Our seminars


In making a speech one must study three points: first, the means of producing persuasion; second, the language; third the proper arrangement of the various parts of the speech.

Aristotle, Book III Chapter 1

We all continue to learn and people learn differently. Opal Affinity offers seminars and workshops on selected topics. Communication and readability are some of our key interests.

Contact us if you are interested in arranging a specialised seminar for your organisation.

Learning online

If you want to learn more about coherence – writing clearly and logically, listen to our recent webinar. Go to the online-writing website: http://www.onlinewritingtraining.com.au/webinars/

Remember: in broad terms, coherence covers both the ordering of key points as well as discourse links between sentences. Writing includes planning and logically linking ideas, and using the right words in a good structure leads to a coherent text.


Some of our earlier SEMINARS in Australia

Benchmarking your Board pack from a writing perspective

Workshops in May & September 2015, and July 2016, at the Governance Institute, Hunter Street, Sydney NSW – We discussed setting specific standards for your board papers based on sound writing principles. These standards can provide you with a benchmark to measure writing standards and monitor future improvements. Understanding these standards allows you to produce very readable and effective board packs.

Modelling expertise in written communication for public information documents

Presentation on 14 August, 2014 at the 17th World Congress of the International Association of Applied Linguistics: One world – many languages (Brisbane Convention and Exhibition Centre). Managers need to understand both writing processes and readability, and seek staff with communicative skills. Our latest research provides insights into written communicative expertise.

Back to basics – the linguistic foundations have not changed.

Presentation at Control Shift – Communicating in a changing world Conference, Sydney, on 26 Oct 2013. iPad or Kindle, laptop or smartphone – technology may have changed the format we read on. However, how we get a message across – the words, phrases and sentences we choose – remains the same. No matter what we read, or how fancy the medium, readability counts.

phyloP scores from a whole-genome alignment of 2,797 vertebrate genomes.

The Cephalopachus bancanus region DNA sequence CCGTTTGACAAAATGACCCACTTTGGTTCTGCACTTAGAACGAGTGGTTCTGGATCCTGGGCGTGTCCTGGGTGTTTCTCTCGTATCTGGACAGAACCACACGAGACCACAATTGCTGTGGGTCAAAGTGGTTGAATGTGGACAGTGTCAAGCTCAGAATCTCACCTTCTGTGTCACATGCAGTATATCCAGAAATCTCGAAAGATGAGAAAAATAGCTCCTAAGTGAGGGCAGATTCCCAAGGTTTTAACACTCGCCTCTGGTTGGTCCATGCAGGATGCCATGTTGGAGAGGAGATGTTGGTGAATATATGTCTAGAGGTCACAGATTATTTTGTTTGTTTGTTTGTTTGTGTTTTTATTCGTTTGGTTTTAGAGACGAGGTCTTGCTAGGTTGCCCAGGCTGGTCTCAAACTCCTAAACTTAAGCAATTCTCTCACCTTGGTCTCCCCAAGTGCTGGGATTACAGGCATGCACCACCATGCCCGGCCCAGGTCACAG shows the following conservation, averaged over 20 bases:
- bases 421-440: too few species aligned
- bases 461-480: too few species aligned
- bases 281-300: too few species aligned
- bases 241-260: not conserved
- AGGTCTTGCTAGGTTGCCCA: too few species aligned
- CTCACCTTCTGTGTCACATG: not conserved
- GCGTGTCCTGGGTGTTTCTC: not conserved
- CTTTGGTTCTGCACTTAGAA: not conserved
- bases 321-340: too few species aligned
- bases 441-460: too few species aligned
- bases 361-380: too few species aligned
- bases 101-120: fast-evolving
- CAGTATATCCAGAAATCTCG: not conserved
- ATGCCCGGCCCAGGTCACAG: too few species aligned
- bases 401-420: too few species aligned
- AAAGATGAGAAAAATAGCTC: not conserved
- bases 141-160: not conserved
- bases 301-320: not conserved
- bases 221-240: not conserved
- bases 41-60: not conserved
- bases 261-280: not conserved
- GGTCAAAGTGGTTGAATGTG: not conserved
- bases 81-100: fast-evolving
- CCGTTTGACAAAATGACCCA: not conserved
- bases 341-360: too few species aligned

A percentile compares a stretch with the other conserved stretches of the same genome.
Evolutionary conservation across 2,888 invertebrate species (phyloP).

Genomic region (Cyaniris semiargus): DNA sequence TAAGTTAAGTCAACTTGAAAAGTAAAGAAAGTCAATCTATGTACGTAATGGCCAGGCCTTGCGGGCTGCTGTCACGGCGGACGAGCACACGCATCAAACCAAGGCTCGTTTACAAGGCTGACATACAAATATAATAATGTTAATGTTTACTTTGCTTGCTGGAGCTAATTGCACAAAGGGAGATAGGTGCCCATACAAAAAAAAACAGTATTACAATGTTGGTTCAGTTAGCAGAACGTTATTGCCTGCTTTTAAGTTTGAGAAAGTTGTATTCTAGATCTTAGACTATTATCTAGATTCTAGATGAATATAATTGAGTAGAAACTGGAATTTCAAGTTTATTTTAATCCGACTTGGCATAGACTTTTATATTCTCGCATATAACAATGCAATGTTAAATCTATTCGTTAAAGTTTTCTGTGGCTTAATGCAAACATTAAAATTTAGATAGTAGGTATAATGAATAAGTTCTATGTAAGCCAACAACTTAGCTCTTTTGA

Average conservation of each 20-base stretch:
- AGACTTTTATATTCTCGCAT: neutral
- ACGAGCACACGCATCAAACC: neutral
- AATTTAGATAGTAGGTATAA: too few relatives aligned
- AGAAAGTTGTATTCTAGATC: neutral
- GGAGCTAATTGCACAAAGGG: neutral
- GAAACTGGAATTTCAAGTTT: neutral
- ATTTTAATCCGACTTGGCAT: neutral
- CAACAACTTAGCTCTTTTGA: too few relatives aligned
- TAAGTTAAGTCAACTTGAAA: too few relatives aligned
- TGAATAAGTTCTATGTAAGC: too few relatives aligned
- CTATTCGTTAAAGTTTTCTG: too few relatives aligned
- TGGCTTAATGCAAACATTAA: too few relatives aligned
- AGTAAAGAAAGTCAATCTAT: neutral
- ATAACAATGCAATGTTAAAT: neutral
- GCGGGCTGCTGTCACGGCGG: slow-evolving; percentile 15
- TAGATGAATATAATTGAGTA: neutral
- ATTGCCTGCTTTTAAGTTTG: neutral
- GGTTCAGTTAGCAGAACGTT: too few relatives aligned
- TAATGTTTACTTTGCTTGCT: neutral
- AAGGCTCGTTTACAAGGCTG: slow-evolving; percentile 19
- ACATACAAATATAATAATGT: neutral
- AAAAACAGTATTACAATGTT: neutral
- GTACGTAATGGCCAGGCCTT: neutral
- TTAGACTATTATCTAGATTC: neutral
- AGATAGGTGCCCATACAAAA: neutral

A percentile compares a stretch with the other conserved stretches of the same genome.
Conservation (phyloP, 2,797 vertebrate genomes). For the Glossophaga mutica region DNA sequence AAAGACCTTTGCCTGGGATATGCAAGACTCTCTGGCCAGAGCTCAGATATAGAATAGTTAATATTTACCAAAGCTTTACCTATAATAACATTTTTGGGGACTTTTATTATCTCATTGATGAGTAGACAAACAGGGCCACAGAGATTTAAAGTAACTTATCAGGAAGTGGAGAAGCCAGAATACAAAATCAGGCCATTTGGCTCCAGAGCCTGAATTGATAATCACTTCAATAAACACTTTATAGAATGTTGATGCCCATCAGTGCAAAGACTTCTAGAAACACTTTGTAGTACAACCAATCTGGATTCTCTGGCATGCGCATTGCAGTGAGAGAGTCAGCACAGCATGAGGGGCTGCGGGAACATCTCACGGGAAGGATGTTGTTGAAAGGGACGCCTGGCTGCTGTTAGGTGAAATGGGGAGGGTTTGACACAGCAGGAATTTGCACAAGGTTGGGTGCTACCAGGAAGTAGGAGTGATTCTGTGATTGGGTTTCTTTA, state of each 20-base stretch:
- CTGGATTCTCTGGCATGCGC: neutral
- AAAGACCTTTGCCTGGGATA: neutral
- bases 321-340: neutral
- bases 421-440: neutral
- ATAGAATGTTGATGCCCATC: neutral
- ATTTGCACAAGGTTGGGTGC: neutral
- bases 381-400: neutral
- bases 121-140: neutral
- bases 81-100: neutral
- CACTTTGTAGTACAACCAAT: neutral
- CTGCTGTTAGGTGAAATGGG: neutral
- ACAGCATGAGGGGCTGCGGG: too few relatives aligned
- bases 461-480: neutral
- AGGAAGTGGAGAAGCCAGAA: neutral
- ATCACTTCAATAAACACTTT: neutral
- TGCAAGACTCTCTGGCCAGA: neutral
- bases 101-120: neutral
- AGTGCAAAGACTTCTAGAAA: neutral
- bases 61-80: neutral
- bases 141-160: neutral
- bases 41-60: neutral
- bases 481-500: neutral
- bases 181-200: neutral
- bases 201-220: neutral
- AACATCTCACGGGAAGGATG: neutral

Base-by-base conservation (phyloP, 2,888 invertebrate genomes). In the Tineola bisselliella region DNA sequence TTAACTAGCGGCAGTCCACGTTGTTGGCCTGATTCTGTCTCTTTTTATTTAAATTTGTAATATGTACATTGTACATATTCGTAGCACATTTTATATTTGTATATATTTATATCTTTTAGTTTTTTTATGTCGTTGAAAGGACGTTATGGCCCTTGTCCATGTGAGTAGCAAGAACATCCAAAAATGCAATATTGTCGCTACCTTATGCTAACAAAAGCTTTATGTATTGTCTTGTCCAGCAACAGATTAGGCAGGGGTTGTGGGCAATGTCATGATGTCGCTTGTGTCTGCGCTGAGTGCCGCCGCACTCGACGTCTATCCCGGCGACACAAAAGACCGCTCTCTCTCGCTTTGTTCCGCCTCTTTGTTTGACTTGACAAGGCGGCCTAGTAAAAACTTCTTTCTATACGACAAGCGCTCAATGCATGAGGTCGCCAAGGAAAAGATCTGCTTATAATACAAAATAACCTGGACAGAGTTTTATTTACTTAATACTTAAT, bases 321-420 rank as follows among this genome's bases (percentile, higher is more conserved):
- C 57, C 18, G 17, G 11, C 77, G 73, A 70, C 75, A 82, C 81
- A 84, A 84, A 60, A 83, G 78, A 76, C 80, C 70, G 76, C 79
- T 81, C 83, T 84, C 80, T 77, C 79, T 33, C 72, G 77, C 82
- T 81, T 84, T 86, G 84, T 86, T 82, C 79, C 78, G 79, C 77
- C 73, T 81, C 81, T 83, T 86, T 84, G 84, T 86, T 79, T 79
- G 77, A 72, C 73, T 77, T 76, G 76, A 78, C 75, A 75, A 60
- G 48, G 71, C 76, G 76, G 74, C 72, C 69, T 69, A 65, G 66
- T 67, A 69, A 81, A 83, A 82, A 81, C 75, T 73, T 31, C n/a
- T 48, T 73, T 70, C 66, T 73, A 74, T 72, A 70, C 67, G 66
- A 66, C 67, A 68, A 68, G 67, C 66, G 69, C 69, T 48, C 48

Time management: clarity in thought and clarity in action

Presentation at Australian VA Conference, Sydney, on 23 Mar 2013. The session explored a range of time-management tools. Key topics included understanding your thoughts, being clear in your conversations, and being clear on your goals.

Public Information Documents: are there practical applications for writers and readers through analysing the textual function?

Presentation at Macquarie University, Sydney, on 14 Feb 2013. The presentation discussed how the textual function can provide insights into a texts’ readability and coherence-creating (or coherence-defeating) resources. We presented a text analysis format and its application to the readability of government information documents.

Public Information Documents: The writing process and the readers’ perspective

Presentation at University of Technology, Sydney, on 6 Dec 2012. The session explored the difference between the writers’ objectives and the readers’ comprehension of regulatory information in Australia. The latest research findings on the readability of government information documents were presented.

Write it like you mean it: how to get your message across and the results you want.

Workshop at Project Management Australia Conference, Melbourne, on 15 Aug 2012. The session explored key principles of engaging your audience, refining your message, and applying clear language principles in the workplace.

Localization and Translation

Lecture at Macquarie University, Sydney, on 28 May 2012. The topic explored the local factors impacting on the English language in Australia, particularly languages used in commercial and government organisations.


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